Civil Aviation Authority (CAA) gets new Chairman

But will the UK’s airline regulator now regulate the sector properly?

The new Chairman of the Civil Aviation Authority (CAA), Sir Stephen Hillier, starts his role tomorrow, 1 August 2020. He begins his new job amid a crisis in the aviation sector and at a time when the regulator is failing to regulate airlines that are knowingly and deliberately breaking the law.

Notably, as a former RAF officer, the new chairman has zero experience in customer-facing environments, zero experience in the commercial aviation sector and no background in consumer law.

CAA review

Yesterday the Civil Aviation Authority (CAA) released its review into airline refund practices during the Covid-19 pandemic, including a list of 18 airlines that it investigated.

Only three – United Airlines, Jet2 and American Airlines – were found to be consistently processing cash refunds quickly, as required by law and having only a small backlog of refund requests. Under Regulation EC261/2004 airlines must refund in full the cost of cancelled flights within 7 days.

I am unsurprised by the CAA’s report and I am highly critical of the regulator’s efforts.

As part of the announcement of his appointment on the CAA website on 7 May 2020 Sir Stephen said “I am delighted to have been given the opportunity to help lead the Civil Aviation Authority through the enormous challenges which lie ahead: maintaining our excellent safety record and promoting the UK’s world-leading aviation sector, while dealing with the consequences of COVID-19 and guiding us through our departure from EASA.”

However, that statement makes no mention of airline passengers. It seems clear that the CAA is still favouring the airlines, rather than their long-suffering passengers, when it comes to enforcing prompt refunds for cancelled flights.

The CAA has a track record of being slow and ineffective. One only has to look at previous research, such as Civil Aviation Authority launches review of airlines’ allocated seating policies in 2018, where no action whatsoever has been taken on the findings.

In April 2020 the CAA was told about airlines issuing Refund Credit Notes instead of cash and when asked what action it was taking to address the problem, a CAA spokesperson simply said “If an airline cancels a flight they are legally obliged to refund the customer.”

Numerous requests for details on any regulatory action the CAA would take, and if vouchers would be covered if the airline goes into administration, went unanswered. At the time an ABTA spokesperson said: “We continue to stress in our discussions with the CAA, as the relevant enforcement body, that airlines are obliged to refund under Regulation 261 and under IATA regulations for IATA members.” Eventually, on the 18 July the CAA announced that the RCN would be ATOL covered if consumers chose to take one.

aeroplane in the sky

Virgin Atlantic is still breaking the law

The CAA review refers to many of the airlines making hardly any improvement during this time. For example, the notorious Virgin Atlantic, one of 14 airlines not processing refunds within an appropriate time frame:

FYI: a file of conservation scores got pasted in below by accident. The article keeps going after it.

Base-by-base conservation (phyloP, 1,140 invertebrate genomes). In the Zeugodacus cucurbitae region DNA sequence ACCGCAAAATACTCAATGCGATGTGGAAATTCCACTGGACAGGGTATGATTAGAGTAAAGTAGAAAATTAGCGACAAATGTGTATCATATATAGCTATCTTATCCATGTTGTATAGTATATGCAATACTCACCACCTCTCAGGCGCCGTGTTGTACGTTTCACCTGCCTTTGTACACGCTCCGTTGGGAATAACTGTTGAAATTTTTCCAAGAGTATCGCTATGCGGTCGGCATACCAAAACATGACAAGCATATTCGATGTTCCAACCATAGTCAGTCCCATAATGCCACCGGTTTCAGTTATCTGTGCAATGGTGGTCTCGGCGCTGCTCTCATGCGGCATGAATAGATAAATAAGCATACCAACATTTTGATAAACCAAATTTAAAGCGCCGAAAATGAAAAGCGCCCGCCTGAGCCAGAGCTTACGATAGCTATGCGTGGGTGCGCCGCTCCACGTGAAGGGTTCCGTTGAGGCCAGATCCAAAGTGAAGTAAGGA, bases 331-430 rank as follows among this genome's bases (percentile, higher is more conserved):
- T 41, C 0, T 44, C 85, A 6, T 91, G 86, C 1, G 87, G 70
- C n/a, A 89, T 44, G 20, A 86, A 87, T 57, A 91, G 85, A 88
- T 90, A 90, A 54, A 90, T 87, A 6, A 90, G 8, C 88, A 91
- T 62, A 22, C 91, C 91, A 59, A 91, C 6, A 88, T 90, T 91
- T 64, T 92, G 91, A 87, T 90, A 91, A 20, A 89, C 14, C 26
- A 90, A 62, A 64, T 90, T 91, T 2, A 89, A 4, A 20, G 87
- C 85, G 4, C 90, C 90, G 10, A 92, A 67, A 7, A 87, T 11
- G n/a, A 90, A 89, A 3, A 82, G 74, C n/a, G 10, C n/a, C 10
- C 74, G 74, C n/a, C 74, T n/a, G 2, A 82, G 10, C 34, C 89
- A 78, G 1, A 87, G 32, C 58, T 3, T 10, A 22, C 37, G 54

“Virgin Atlantic has committed to reducing the maximum time taken to process a refund and it expects to process all claims made in August within 80 days, all claims made in September within 60 days and all claims made in October within 30 days.”

This is still illegal, yet the CAA is still not imposing any sanctions on Virgin Atlantic.

By contrast, Jet2, American Airlines and United Airlines have been consistently processing cash refunds quickly and with only a small backlog of refund requests.

CMA steps in where the CAA fears to tread

In stark contrast with the CAA, the Competition and Market Authority (CMA) took action in relation to two holiday companies that were not providing refunds promptly. As early as 5 March 2020 the CMA had initiated a taskforce to monitor businesses during the Coronavirus pandemic. 

On 30 April the CMA announced that it would look at 3 areas of concern: Wedding venues, holiday accommodation and nursery and childcare providers. By 9 June the CMA it had taken action to ensure that Vacation Rentals, the firm which operates the Hoseasons and Cottages.com brands, changed their coronavirus refunds policy to comply with consumer law and give cash refunds.

Concluding comment from the Complaining Cow

The CAA needs to do more and up its game.

Whilst most consumers will understand that airlines may not be able to refund within 7 days, they should not still be taking 30, 60 and 80 days.

Three airlines in particular have put the others to shame and are paying refunds promptly. This shows that what consumers are demanding is possible.

The CAA needs to ensure that the airlines are not furloughing staff who could be working to process refunds. I’d like to see the new CAA Chairman take a much stronger lead and ensure that airlines are fully complying with consumer law, without exception. Those that do not should have their operating licences revoked.

He needs to take firm and decisive action now.

If you would like to contact the Chairman of the CAA you can:

Email the CAA Chairman. This will also give you the contact details for other key CAA personnel.

For help with getting refunds see:

Travel in the time of Coronavirus – Your rights explained

Share this
  •   
  •   
  •   
  •   
  •   

By Helen Dewdney, The Complaining Cow

Consultant | Author | Speaker | Blogger | Presenter | Journalist
Helping to make, prevent and deal with complaints

Leave a Reply

Your email address will not be published. Required fields are marked *